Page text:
Social Science Baha

Lecture Series

Anthropology And Development Policy: A Difficult Relationship?

David Mosse
Lecture Series LIV
March 30, 2012

David Mosse
Anthropology and Development Policy: A Difficult Relationship? 

Anthropologists have a reputation for being sceptical of the claims of development agencies to improve the conditions of disadvantaged people. Some even believe that claims to improve disguise governmental ambitions to discipline, control, or incorporate poor people into global capitalism. This lecture will argue that anthropology has a critical contribution to make to development, but not because it offers expert knowledge on ‘the social’ or culture or ‘indigenous knowledge’, nor because it offers research knowledge on development problems or supplies policy recommendations. Rather, what anthropology can offer is awareness of the uncertain link between policy intention and outcome and a better understanding within agencies of how they think and what their action does. In other words, anthropology can open up a reflexive capacity in organisations that is essential to effective development. But there may be particular obstacles to the recognition and use of such knowledge.

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David Mosse is Professor of Social Anthropology at the School of Orienal and African Studies, University of London. He has also worked for Oxfam in south India, as a social development adviser for DFID, and as a consultant to various international organisations, including the World Bank. He has research interests in the anthropology of development, water and environmental history, and rural society and popular religion in India. He is currently coordinating a collaborative research project, ‘Caste Out of Development’ on civil society activism and transnational advocacy on Dalit rights and development. His recent books include Cultivating Development: An Ethnography of Aid Policy and Practice (2005), Adventures in Aidland: The Anthropology of Professionals in International Development (2011), The Rule of Water: Statecraft, Ecology and Collective Action in South India (2005), and The Saint in the Banyan Tree: Christianity and Caste Society in India (2012).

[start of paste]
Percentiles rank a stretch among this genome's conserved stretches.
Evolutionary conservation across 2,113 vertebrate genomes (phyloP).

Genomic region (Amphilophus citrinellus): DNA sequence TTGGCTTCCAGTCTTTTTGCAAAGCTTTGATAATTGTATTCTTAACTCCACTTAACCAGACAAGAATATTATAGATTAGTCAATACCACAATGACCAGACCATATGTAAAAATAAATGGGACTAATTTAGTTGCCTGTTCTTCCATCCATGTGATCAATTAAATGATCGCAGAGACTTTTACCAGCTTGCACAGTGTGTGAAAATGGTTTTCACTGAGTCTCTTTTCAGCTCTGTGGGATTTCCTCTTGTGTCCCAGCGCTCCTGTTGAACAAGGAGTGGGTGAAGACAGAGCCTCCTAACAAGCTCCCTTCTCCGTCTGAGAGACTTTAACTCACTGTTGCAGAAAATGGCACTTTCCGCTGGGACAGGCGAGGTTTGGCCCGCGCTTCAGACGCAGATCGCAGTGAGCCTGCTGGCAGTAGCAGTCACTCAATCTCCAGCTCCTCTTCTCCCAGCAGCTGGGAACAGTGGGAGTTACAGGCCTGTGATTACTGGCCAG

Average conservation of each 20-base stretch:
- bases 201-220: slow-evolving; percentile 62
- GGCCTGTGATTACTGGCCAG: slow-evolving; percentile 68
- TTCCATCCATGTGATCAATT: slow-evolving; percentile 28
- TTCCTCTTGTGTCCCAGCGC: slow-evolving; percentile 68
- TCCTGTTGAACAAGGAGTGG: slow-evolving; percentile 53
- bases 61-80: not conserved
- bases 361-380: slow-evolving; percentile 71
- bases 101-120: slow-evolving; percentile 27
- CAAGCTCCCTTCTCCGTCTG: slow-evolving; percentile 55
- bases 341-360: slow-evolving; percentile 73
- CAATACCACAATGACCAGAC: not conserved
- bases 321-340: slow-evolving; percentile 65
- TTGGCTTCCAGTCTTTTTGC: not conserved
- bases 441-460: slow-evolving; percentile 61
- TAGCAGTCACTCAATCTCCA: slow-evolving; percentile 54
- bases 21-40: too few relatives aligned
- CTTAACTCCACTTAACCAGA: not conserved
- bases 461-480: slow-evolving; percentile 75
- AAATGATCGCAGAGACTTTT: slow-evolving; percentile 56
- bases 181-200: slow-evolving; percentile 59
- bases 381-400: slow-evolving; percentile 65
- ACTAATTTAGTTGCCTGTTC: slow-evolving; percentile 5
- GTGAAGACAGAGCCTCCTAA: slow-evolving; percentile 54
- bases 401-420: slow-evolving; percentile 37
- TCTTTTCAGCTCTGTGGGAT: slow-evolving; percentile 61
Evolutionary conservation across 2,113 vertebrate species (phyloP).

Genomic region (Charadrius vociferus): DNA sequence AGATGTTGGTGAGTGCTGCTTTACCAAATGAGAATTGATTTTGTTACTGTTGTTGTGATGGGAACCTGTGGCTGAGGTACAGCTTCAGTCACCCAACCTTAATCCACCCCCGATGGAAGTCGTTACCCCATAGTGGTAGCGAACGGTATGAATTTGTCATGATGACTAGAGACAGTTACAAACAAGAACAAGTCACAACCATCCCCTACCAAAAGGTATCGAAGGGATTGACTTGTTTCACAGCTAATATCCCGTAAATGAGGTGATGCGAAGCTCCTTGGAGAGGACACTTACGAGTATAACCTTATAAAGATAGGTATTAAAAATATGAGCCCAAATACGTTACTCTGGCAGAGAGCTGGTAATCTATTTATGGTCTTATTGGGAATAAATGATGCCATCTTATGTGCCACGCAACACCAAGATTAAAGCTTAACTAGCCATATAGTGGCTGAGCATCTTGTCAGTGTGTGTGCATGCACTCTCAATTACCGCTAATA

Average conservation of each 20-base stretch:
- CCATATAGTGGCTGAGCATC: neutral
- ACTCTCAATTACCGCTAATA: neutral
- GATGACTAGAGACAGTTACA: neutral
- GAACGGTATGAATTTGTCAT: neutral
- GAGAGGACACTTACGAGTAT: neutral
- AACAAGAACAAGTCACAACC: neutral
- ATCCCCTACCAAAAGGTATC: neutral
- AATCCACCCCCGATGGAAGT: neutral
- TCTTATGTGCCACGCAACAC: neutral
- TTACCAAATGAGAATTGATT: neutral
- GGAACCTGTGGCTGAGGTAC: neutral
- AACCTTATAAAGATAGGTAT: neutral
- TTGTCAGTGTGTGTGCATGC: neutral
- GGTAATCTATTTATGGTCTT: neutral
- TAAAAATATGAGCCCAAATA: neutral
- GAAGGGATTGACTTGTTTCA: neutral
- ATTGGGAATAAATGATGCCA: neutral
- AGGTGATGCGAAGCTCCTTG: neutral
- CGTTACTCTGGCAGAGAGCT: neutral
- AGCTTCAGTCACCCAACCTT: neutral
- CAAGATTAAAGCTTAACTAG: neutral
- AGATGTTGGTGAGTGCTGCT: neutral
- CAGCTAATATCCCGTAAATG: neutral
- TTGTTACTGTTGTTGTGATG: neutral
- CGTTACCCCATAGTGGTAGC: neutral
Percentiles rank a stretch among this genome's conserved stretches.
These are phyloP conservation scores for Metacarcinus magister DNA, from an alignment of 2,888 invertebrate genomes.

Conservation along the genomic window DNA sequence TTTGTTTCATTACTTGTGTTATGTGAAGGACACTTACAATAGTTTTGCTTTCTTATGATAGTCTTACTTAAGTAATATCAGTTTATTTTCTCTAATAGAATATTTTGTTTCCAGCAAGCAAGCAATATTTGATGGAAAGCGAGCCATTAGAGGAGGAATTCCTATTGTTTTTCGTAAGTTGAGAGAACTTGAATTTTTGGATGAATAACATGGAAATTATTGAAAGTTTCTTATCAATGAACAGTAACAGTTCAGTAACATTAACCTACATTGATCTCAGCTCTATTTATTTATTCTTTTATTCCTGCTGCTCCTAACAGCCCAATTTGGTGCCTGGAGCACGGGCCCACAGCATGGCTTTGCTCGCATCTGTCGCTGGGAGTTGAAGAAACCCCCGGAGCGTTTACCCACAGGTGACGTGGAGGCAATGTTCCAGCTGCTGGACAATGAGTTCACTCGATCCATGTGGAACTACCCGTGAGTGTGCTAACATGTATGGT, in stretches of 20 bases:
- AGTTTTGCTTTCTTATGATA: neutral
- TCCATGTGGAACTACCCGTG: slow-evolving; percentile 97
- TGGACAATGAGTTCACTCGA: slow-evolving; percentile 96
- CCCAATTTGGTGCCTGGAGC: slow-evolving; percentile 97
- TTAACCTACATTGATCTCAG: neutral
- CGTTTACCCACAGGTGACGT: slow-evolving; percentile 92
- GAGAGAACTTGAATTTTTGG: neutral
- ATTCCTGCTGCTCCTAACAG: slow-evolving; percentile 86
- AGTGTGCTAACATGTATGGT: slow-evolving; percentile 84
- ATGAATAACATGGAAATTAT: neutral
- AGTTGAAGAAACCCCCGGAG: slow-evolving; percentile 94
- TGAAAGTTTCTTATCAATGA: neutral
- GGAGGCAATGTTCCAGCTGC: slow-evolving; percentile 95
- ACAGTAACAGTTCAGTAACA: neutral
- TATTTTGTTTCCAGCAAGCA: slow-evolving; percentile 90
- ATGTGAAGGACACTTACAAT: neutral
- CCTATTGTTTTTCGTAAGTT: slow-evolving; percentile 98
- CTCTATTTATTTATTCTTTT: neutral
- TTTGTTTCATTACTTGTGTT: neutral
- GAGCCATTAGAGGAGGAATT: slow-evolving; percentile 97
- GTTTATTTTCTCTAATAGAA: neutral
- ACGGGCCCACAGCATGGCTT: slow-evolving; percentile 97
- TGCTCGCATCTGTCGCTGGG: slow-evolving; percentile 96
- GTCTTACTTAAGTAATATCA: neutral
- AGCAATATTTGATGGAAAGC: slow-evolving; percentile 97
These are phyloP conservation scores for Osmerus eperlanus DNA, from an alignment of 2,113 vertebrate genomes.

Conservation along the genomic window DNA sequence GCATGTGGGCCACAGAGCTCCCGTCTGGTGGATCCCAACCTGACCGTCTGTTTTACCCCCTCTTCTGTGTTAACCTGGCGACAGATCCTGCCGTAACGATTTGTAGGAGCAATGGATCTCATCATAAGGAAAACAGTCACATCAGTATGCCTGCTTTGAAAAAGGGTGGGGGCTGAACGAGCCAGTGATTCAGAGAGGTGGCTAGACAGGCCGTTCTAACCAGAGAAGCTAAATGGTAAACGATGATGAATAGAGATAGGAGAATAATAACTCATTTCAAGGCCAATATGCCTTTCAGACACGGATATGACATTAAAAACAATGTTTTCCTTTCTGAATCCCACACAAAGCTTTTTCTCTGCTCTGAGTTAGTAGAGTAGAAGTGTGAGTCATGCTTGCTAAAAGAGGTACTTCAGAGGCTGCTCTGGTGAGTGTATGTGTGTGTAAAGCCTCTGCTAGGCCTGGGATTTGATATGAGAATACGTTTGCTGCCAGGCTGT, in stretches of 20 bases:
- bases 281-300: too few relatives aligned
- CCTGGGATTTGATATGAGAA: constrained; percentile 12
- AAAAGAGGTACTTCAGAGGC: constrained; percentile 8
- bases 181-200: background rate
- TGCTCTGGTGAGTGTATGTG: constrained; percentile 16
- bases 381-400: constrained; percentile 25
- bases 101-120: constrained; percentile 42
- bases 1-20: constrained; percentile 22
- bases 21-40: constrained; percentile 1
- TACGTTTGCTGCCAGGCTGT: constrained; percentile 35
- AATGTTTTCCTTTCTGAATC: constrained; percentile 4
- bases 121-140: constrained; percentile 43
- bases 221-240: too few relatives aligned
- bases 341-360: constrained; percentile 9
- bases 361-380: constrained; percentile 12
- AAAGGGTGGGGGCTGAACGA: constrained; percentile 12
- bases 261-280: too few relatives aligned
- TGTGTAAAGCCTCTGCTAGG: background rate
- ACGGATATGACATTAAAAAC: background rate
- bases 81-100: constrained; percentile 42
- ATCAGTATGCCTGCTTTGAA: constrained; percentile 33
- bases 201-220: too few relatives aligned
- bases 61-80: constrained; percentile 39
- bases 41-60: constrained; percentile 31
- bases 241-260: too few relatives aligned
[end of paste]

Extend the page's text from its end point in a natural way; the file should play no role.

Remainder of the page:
(This lecture was being organised in collaboration with Martin Chautari, Kathmandu.)

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